Taxi violence robs people of loved ones
Rabbie Mokoena has lost two brothers to taxi violence - one was killed "out of jealousy" in a hail of bullets, while the other is in hiding, fearing for his life, after being shot four times.
"My brother was killed for his principles ... He ensured taxi owners abide by the rules and stick to their allocated routes," Rabbie told Sowetan's sister publication Times Select.
Ngaka Mokoena, 42, of Sebokeng, Zone 3, died in a hail of bullets when he was shot 16 times at a petrol station in Vereeniging in June.
The father of three was a secretary of the Evaton West Taxi Association when he was gunned down.
Rabbie blamed internal taxi politics for his brother's death. "My brother's problems started when he was elected into the association's leadership. Jealousy also played a role in his killing," said Rabbie.
Rabbie said another Mokoena brother, Kopano, was in hiding after he was shot four times about a month ago.
"They want him dead because he spoke to police."
Rabbie said police had not made any arrests and had not updated them on the progress of his brother's case. "The police must just come to me, and I will give them all the information about my brother's killing," he said.
Another taxi driver's widow, who wanted to remain anonymous, said she and her two children were living in fear as they suspected her husband's killers might come back and kill them.
"It's now been two months since he was killed and no one has been arrested."
She said her husband was killed while offloading passengers in Centurion. Two men came from behind and shot her husband seven times.
Last week, 12-year-old Rethabile Rapuleng succumbed to head injuries in Katlehong, east of Johannesburg, on Thursday morning, after being caught in crossfire linked to taxi association rivalry.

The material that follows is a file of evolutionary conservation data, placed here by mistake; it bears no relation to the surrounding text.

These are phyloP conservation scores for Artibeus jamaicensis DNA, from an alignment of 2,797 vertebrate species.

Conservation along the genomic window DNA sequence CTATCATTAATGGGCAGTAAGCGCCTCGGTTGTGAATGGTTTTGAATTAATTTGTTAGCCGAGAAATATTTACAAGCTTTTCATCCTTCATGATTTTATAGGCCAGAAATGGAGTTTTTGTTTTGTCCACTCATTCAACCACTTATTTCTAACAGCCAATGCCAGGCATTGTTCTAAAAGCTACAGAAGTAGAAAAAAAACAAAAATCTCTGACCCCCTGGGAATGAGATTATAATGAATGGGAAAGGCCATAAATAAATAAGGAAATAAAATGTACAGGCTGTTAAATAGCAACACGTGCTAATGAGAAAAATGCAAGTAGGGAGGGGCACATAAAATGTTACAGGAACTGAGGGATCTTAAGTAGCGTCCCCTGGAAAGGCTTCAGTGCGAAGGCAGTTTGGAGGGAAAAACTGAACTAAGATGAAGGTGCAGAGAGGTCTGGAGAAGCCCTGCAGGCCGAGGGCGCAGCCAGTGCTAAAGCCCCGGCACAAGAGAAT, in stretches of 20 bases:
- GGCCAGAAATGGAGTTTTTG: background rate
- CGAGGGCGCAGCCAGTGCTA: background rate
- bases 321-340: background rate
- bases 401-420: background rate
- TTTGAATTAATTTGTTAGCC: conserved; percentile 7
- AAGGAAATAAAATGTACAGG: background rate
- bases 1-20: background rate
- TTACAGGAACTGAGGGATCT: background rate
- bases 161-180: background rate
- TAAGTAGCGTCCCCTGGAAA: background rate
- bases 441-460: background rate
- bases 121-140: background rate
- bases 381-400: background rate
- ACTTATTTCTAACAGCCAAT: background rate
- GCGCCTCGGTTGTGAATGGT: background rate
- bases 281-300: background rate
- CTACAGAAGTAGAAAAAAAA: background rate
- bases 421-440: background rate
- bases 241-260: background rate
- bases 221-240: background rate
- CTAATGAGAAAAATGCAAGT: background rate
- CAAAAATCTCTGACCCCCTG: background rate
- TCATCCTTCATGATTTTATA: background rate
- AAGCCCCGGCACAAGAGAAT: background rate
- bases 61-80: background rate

She had been waiting at the Izibuko Primary School in Katlehong to see a friend when gunmen opened fire.
Hundreds of taxi operators, drivers and passengers have been killed in taxi-related violence in Gauteng in the past five years, prompting premier David Makhura to appoint a commission of inquiry.
Between April 2018 and March 2019, 140 people were killed in taxi violence in Gauteng alone, taking the figure to more than 520 in the past five years.
The commission of inquiry will be chaired by justice Jeremiah Buti Shongwe, with Rudolph Lungile Mabece and Hlula Msimang as members of the commission. Dimakatso Mamiki Selesho has been appointed as secretary.
Makhura said the commission would investigate the underlying causes and people behind the ongoing killings in the taxi industry in the province.
Transport and roads MEC Jacob Mamabolo recently blamed law enforcement agencies for the ongoing taxi violence.
"If we had sufficient and efficient law enforcement agencies, we would not be having this commission. So this commission must tell us if there is a syndicate working with police to ensure that these killings are not resolved," Mamabolo said.
The latest police statistics showed there had been 321 taxi violence murders in the country. Gauteng leads with 140, followed by Western Cape with 103 murders and KwaZulu-Natal with 50 murders.
Makhura has given the commission six months to complete its work and submit its report and recommendations in writing.
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